In the historical sense, particularly in this competition, Roma and Shakhtar Donetsk aren’t strangers, having met four times in the Champions League, with the most recent tilt coming in 2011, but in the here and now, they might as well be complete strangers. The Roma Donetsk thought they were getting after the group stage has changed twice now—with EDF’s 4-3-3 that conquered Chelsea shifting to the more en vogue 4-2-3-1, while Donetsk has only played one match in the past two and a half months thanks to the peculiarities of Ukrainian football schedules.
And it’s that last point that should have Eusebio Di Francesco and Roma most worried. Has that two month lag time given their opponents an extreme layer of rust or insight? No doubt they’ve been able to dissect Roma every which way but loose, but the intensity on the training ground is no match for the Round of 16 in the Champions League.
Shakhtar Donetsk v. Roma: February 21, 20:45 CET/2:45 EST, Metalist Stadium, Kharkiv
Point being, this match will be incredibly difficult to predict, but let’s give it a shot anyway, shall we?
Just Who Are Shakhtar Donetsk?
Fresh off their winter break, Donetsk, who are colloquially referred to as The Miners, The Moles or The Pitmen, which I think were three of the original Fellowship members, sit in first place in the Ukraine’s Premier League, having just dusted off Chernomorets Odessa 5-0 last week, thanks to stellar turns from Facundo Ferreyra and Marlos, who combined for four of those five goals.
Donetsk are managed by Paulo Fonseca, who has been leading the club since 2016. Fonseca’s preferred 4-2-3-1 formation has amassed a league-leading 43 goals while sporting a +25 goal differential. Spurring that attack is the aforementioned duo of Marlos and Ferreyra, who have teamed up to score 25 of Donetsk’s league goals, and have been equally effective during the club’s Champions League campaign, combining with their fellow Brazilian, Bernard, to pace the club with seven total goals.
Speaking of which, Donetsk, despite being forced from their normal home stadium thanks to the current political atmosphere in Ukraine, have held serve in Kharkiv, winning all three of their home group fixtures. All told, Donetsk have won six of their last fourteen home matches in the competition, including a win over Napoli.
So, combine their attacking formation, led by a trio of productive Brazilians, the cold weather (temps will be below freezing at kickoff) and the fact that Shakhtar has had a two-month lead-in for this match, and we may be looking at Roma’s toughest fixture of this competition.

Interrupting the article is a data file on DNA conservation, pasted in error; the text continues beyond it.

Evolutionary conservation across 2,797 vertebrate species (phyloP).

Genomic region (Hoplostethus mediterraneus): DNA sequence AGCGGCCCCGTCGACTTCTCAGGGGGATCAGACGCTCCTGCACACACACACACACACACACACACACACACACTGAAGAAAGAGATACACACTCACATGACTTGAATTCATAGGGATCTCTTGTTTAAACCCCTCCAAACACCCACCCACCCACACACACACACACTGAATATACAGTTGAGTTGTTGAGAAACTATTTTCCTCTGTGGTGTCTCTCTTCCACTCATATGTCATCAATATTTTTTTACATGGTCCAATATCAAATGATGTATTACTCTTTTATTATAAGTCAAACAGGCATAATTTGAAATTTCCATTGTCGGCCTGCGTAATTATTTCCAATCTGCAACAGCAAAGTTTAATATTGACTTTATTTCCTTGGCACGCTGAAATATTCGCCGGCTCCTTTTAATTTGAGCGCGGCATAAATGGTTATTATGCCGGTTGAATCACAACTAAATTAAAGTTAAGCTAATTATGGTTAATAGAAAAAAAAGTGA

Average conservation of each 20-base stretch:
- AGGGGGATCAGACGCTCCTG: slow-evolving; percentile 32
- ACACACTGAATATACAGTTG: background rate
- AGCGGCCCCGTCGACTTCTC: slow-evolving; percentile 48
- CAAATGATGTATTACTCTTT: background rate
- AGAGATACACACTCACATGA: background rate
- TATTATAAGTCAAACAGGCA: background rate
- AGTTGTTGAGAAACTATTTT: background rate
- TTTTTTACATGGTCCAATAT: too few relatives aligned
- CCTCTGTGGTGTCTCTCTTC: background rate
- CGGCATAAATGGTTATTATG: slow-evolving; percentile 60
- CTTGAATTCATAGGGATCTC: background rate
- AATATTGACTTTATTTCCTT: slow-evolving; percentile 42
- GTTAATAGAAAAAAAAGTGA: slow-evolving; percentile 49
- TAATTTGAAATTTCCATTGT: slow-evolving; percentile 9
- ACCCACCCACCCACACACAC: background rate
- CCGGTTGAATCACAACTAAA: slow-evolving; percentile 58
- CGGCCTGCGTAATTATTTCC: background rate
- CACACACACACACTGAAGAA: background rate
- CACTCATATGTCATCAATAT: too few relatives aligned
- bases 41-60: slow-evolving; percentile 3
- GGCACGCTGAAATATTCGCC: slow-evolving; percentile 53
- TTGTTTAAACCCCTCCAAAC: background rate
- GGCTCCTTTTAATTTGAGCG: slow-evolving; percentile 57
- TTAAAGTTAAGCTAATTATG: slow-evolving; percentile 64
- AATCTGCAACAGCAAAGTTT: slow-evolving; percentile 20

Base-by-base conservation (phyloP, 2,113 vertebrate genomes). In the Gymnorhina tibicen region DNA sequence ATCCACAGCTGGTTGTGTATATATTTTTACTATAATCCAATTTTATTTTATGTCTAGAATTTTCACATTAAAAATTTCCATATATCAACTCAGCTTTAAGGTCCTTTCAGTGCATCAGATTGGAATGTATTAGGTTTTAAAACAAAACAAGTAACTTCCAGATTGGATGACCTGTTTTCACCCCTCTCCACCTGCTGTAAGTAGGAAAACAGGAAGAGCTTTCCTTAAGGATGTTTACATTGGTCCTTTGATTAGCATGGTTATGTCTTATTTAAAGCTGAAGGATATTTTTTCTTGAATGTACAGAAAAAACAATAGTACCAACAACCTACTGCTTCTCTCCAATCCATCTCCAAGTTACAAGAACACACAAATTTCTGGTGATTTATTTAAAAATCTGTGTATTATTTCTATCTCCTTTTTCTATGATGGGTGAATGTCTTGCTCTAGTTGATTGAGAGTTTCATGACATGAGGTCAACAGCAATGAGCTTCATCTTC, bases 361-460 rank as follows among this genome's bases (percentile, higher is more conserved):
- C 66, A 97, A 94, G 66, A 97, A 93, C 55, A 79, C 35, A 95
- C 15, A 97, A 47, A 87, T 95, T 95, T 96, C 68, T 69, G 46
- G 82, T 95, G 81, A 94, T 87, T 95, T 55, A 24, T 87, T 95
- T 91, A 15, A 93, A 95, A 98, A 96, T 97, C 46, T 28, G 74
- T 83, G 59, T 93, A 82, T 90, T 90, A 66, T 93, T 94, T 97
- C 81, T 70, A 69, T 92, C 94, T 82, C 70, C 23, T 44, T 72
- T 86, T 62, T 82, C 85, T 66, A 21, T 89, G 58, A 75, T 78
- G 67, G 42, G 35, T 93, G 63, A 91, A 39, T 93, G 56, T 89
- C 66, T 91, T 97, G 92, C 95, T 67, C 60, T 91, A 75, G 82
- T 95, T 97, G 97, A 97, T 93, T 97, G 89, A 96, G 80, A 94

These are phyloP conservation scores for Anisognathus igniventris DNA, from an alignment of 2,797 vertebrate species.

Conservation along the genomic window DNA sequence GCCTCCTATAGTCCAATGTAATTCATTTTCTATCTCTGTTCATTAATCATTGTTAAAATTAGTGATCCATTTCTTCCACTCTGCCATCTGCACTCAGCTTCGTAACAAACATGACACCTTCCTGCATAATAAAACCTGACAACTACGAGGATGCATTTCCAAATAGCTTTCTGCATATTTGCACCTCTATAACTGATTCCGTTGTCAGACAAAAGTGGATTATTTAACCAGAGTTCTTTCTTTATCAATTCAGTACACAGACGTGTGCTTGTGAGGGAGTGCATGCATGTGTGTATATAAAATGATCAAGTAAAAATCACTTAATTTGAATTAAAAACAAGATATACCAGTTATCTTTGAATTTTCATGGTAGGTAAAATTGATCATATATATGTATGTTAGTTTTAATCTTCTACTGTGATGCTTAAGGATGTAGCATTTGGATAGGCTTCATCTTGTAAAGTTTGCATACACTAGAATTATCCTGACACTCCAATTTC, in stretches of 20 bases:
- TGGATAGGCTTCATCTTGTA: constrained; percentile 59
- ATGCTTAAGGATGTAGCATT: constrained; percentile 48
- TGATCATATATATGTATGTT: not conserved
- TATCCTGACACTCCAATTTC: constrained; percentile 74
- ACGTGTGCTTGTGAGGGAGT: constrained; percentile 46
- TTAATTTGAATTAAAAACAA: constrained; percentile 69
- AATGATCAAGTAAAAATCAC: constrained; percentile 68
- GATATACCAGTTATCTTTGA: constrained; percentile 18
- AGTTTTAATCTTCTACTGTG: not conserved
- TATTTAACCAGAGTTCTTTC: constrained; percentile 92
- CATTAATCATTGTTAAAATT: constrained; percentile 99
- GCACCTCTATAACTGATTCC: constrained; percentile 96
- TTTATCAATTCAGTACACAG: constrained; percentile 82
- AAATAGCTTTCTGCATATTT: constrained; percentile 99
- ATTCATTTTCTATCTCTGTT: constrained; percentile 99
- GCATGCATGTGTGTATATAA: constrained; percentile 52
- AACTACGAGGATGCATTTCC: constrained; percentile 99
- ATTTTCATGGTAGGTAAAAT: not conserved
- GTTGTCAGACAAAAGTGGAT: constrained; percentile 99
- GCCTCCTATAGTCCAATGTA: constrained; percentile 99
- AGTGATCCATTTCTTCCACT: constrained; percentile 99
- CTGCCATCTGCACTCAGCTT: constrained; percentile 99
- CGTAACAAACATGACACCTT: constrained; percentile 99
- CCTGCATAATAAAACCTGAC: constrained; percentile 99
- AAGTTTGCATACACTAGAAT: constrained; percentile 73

So, how will EDF far north of the wall?
Eastbound but Hopefully not Down
Roma have had a bit of an up and down history versus Ukrainian sides, with two wins against Kiev being countered by their less than stellar record against Donetsk, one win and three losses. However, lest you forgot, Roma did win their group thanks in large part to their road record, where they earned four of a possible nine points.
But all of that is merely prologue, what matters most is Roma’s current form, which is, level of opponents and all, quite scintillating. Fueled by the emergence of Cengiz Ünder and the steady as always backline, Roma has ripped off three-straight victories, injecting the side with a desperately needed dose of confidence.
While it may be coincidental, the switch to the 4-2-3-1 has prompted the renewed Roma we’ve seen over the past three weeks. A huge part of that formations success is, of course, the performance of the fullbacks. Whether they’re providing additional width or defensive cover, they’re an integral part of that tactical framework. While Aleksandar Kolarov received some much needed rest last week, the same cannot be said for Alessandro Florenzi, who is now, as we discussed earlier today, a doubt for this match due to some intestinal distress. All of which means we may see Bruno Peres log significant minutes in the club’s most important match to date.
Peres’ inclusion will be based purely on need, the same cannot be said for the midfield or left wing spot. Although the 4-2-3-1 has only been around a few weeks, we’ve seen a few, subtle variants therein. Last week against Udinese, EDF opted for Lorenzo Pellegrini and Daniele De Rossi in midfield, and while the older Roman played pretty well, the same cannot be said for Pellegrini, who has suffered through several bouts of inconsistency this season. If EDF decides to pull the younger Roman, look for Kevin Strootman to slot in next to DDR.
With Edin Dzeko leading the line supported by Radja Nainggolan and Ünder split to the right, the left flank remains up in the air. Last week against Udinese, Stephan El Shaarawy earned the start, and on any other night may have had two goals, but narrowly missed one attempt by a matter of inches and completely scuppered the second, leading EDF to pull him off for Perotti with 20 minutes left to play. Perotti was solid enough in his cameo, scoring the capper in Roma’s 2-0 victory.
Each man comes with caveats, so it will be interesting to see which EDF prefers: El Shaarawy’s explosiveness or Perotti’s sneaky playmaking. With Donetsk firmly focused on Ünder, this selection could mean the difference between points won and points dropped.
The external factors in this match are about as daunting as they come, but make no mistake, Roma’s passage to the quarterfinals will be determined tomorrow.